Eclectic French tycoon Tapie has died aged 78

  • Former president of the Olympique de Marseille football club
  • Also former government minister
  • Professional career hit by legal problems
  • Sentenced to prison in 1995 for match-fixing

PARIS, October 3 (Reuters) – Bernard Tapie tells the life story of a failed pop singer-turned-mogul who entered politics, bought a prominent football club, and made a stint in prison has pierced France for decades.

He died Sunday at the age of 78, after suffering from stomach cancer in the last years of his life. Read more

Tapie was born in Paris in 1943, the son of a plumber, and came out of a poor suburban childhood to become one of the richest men in France and buy out the Olympique de Marseille football club. in 1986 and sports retailer Adidas in 1990.

He revived the struggling club to see them win their only Champions League title and five French championships.

At the same time, the solidly built man with thick, wavy black hair entered politics, infusing a touch of charisma among the gray-dressed technocrats of French politics and striking a chord among the youth and the working class.

He gained national attention in a smooth debate with then far-right leader Jean-Marie Le Pen in 1989. The same year he was first elected lawmaker, the start a rise to the government cabinet of Socialist President François Mitterrand, where he served two terms as Minister of the Agglomeration in 1992-1993.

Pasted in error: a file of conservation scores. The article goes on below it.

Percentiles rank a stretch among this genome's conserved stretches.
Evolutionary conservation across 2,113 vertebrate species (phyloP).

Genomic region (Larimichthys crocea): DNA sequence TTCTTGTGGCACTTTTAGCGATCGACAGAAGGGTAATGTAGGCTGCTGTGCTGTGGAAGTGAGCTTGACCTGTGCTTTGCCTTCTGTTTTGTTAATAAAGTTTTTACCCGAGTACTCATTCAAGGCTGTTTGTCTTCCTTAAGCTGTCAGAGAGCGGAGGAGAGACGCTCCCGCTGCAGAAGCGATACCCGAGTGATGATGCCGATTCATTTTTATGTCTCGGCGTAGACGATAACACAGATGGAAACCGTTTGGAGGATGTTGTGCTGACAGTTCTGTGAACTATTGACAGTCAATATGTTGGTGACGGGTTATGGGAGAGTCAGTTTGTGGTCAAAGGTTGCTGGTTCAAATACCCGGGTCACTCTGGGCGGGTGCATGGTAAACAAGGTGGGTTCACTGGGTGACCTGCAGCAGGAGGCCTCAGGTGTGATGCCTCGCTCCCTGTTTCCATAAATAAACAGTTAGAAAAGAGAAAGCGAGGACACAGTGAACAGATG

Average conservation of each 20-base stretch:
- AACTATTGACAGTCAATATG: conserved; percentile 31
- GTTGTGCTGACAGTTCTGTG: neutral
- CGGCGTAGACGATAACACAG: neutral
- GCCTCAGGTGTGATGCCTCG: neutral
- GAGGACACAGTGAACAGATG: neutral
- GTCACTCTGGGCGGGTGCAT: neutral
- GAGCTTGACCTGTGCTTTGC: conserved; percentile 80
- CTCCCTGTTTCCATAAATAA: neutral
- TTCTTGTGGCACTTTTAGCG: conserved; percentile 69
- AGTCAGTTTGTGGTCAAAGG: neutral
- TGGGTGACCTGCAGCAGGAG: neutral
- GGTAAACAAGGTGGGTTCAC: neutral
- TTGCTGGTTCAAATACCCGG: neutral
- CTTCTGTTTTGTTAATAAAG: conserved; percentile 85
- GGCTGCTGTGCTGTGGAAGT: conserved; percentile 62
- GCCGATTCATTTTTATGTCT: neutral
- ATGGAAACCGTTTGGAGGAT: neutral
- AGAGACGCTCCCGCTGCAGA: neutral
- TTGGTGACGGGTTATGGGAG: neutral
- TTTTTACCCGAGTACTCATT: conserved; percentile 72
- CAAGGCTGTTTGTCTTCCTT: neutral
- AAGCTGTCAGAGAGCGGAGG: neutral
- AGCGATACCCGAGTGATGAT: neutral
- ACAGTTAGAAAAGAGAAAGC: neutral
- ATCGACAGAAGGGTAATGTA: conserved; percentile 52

But things started to take a turn for the worse in the mid-1990s, when trade issues and forensic investigations started to pile up.

“I was rich, I’m not anymore. I was fashionable, I’m not anymore. I was president of a European Championship team, I’m not anymore. I ran companies, I am no longer, “he told the daily Le Figaro in September 1995.

“A lot of French people have more to complain about than I do.”

In 1995, Tapie was sentenced to prison for match-fixing while he was at the head of Olympique de Marseille.

Two years earlier, he sold Adidas in what has become the start of the longest and most complex of legal sagas in which he has been involved.

This Adidas saga had known more than 20 years of investigations and decisions, with abrupt twists some in his favor, others against him. Tapie claimed that when the former French state bank Crédit Lyonnais sold the stake on his behalf, the bank made a profit at his expense.

The eclectic mogul also tried his hand at acting, playing in a Claude Lelouch film in 1996, at a time when he had just been declared bankrupt. And he became a newspaper owner in 2012, buying local newspapers in the south of France.

Tapie also released pop records in the late 1960s with a 1985 song called “Reussir Sa Vie”.

Tapie created the La Vie Claire cycling team, and while he was still involved, team star cyclists Bernard Hinault and Greg LeMond won the Tour de France in 1985 and 1986 respectively.

“When you won the Tour de France, the Champions League, you were a minister, singer, actor … what didn’t I do? I can’t say that I didn’t been spoiled rotten by life, “he said. Le Monde said in an interview in 2017.

Editing by Richard Lough and Frances Kerry

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